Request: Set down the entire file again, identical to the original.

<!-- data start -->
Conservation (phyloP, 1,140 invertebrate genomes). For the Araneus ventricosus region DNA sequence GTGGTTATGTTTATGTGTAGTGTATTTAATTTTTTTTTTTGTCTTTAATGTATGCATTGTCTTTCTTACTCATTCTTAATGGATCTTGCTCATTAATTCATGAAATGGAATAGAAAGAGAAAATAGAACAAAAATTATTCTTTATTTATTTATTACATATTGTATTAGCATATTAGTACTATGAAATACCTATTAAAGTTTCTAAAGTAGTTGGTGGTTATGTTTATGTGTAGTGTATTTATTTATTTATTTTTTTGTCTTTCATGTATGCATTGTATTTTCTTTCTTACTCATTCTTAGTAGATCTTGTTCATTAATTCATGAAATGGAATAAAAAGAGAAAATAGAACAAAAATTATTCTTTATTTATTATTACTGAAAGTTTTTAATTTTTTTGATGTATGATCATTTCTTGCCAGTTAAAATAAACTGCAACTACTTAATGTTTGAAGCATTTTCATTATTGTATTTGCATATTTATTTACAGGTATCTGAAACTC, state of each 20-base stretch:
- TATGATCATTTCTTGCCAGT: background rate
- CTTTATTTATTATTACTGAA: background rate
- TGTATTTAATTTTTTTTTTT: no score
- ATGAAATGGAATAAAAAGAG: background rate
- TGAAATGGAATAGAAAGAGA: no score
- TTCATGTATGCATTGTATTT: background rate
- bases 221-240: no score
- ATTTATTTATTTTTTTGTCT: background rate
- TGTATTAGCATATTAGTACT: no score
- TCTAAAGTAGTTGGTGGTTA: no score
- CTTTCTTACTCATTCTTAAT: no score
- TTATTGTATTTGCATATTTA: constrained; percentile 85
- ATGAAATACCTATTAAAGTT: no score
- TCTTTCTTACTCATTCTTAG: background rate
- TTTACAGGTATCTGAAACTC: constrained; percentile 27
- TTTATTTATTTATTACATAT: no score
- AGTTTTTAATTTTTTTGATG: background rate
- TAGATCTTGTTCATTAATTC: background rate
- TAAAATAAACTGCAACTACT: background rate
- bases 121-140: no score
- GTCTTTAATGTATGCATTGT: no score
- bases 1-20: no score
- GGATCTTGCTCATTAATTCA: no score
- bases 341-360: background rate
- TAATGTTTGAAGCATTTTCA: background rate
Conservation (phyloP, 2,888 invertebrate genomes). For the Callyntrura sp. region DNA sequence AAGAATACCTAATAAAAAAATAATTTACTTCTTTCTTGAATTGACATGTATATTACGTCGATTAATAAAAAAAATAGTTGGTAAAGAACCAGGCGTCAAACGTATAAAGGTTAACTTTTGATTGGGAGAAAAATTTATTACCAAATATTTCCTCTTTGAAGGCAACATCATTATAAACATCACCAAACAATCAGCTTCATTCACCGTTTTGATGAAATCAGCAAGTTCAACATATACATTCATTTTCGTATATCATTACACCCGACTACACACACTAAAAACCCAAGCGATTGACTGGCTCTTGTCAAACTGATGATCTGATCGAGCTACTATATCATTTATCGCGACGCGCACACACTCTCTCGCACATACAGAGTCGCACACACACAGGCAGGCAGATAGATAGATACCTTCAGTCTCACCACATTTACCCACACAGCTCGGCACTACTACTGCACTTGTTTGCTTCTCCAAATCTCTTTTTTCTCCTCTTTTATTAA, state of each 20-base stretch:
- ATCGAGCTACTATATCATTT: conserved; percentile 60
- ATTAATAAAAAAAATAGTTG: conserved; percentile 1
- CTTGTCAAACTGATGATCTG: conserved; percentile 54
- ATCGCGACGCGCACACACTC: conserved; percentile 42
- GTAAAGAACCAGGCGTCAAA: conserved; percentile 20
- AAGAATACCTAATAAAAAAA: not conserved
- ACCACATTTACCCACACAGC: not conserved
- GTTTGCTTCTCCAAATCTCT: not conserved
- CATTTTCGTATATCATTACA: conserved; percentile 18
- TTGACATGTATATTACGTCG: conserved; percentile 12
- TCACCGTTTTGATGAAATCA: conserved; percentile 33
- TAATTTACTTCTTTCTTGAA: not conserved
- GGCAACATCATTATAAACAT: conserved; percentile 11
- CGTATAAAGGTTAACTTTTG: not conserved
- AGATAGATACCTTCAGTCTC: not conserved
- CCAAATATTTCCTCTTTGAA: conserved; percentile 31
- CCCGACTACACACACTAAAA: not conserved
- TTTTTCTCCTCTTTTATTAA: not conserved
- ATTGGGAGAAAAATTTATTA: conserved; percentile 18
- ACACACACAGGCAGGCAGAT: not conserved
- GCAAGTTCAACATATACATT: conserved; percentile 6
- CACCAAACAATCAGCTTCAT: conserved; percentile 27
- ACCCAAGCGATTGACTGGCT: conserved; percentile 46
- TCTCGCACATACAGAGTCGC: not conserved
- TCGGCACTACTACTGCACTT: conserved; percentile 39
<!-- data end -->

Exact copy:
Conservation (phyloP, 1,140 invertebrate genomes). For the Araneus ventricosus region DNA sequence GTGGTTATGTTTATGTGTAGTGTATTTAATTTTTTTTTTTGTCTTTAATGTATGCATTGTCTTTCTTACTCATTCTTAATGGATCTTGCTCATTAATTCATGAAATGGAATAGAAAGAGAAAATAGAACAAAAATTATTCTTTATTTATTTATTACATATTGTATTAGCATATTAGTACTATGAAATACCTATTAAAGTTTCTAAAGTAGTTGGTGGTTATGTTTATGTGTAGTGTATTTATTTATTTATTTTTTTGTCTTTCATGTATGCATTGTATTTTCTTTCTTACTCATTCTTAGTAGATCTTGTTCATTAATTCATGAAATGGAATAAAAAGAGAAAATAGAACAAAAATTATTCTTTATTTATTATTACTGAAAGTTTTTAATTTTTTTGATGTATGATCATTTCTTGCCAGTTAAAATAAACTGCAACTACTTAATGTTTGAAGCATTTTCATTATTGTATTTGCATATTTATTTACAGGTATCTGAAACTC, state of each 20-base stretch:
- TATGATCATTTCTTGCCAGT: background rate
- CTTTATTTATTATTACTGAA: background rate
- TGTATTTAATTTTTTTTTTT: no score
- ATGAAATGGAATAAAAAGAG: background rate
- TGAAATGGAATAGAAAGAGA: no score
- TTCATGTATGCATTGTATTT: background rate
- bases 221-240: no score
- ATTTATTTATTTTTTTGTCT: background rate
- TGTATTAGCATATTAGTACT: no score
- TCTAAAGTAGTTGGTGGTTA: no score
- CTTTCTTACTCATTCTTAAT: no score
- TTATTGTATTTGCATATTTA: constrained; percentile 85
- ATGAAATACCTATTAAAGTT: no score
- TCTTTCTTACTCATTCTTAG: background rate
- TTTACAGGTATCTGAAACTC: constrained; percentile 27
- TTTATTTATTTATTACATAT: no score
- AGTTTTTAATTTTTTTGATG: background rate
- TAGATCTTGTTCATTAATTC: background rate
- TAAAATAAACTGCAACTACT: background rate
- bases 121-140: no score
- GTCTTTAATGTATGCATTGT: no score
- bases 1-20: no score
- GGATCTTGCTCATTAATTCA: no score
- bases 341-360: background rate
- TAATGTTTGAAGCATTTTCA: background rate
Conservation (phyloP, 2,888 invertebrate genomes). For the Callyntrura sp. region DNA sequence AAGAATACCTAATAAAAAAATAATTTACTTCTTTCTTGAATTGACATGTATATTACGTCGATTAATAAAAAAAATAGTTGGTAAAGAACCAGGCGTCAAACGTATAAAGGTTAACTTTTGATTGGGAGAAAAATTTATTACCAAATATTTCCTCTTTGAAGGCAACATCATTATAAACATCACCAAACAATCAGCTTCATTCACCGTTTTGATGAAATCAGCAAGTTCAACATATACATTCATTTTCGTATATCATTACACCCGACTACACACACTAAAAACCCAAGCGATTGACTGGCTCTTGTCAAACTGATGATCTGATCGAGCTACTATATCATTTATCGCGACGCGCACACACTCTCTCGCACATACAGAGTCGCACACACACAGGCAGGCAGATAGATAGATACCTTCAGTCTCACCACATTTACCCACACAGCTCGGCACTACTACTGCACTTGTTTGCTTCTCCAAATCTCTTTTTTCTCCTCTTTTATTAA, state of each 20-base stretch:
- ATCGAGCTACTATATCATTT: conserved; percentile 60
- ATTAATAAAAAAAATAGTTG: conserved; percentile 1
- CTTGTCAAACTGATGATCTG: conserved; percentile 54
- ATCGCGACGCGCACACACTC: conserved; percentile 42
- GTAAAGAACCAGGCGTCAAA: conserved; percentile 20
- AAGAATACCTAATAAAAAAA: not conserved
- ACCACATTTACCCACACAGC: not conserved
- GTTTGCTTCTCCAAATCTCT: not conserved
- CATTTTCGTATATCATTACA: conserved; percentile 18
- TTGACATGTATATTACGTCG: conserved; percentile 12
- TCACCGTTTTGATGAAATCA: conserved; percentile 33
- TAATTTACTTCTTTCTTGAA: not conserved
- GGCAACATCATTATAAACAT: conserved; percentile 11
- CGTATAAAGGTTAACTTTTG: not conserved
- AGATAGATACCTTCAGTCTC: not conserved
- CCAAATATTTCCTCTTTGAA: conserved; percentile 31
- CCCGACTACACACACTAAAA: not conserved
- TTTTTCTCCTCTTTTATTAA: not conserved
- ATTGGGAGAAAAATTTATTA: conserved; percentile 18
- ACACACACAGGCAGGCAGAT: not conserved
- GCAAGTTCAACATATACATT: conserved; percentile 6
- CACCAAACAATCAGCTTCAT: conserved; percentile 27
- ACCCAAGCGATTGACTGGCT: conserved; percentile 46
- TCTCGCACATACAGAGTCGC: not conserved
- TCGGCACTACTACTGCACTT: conserved; percentile 39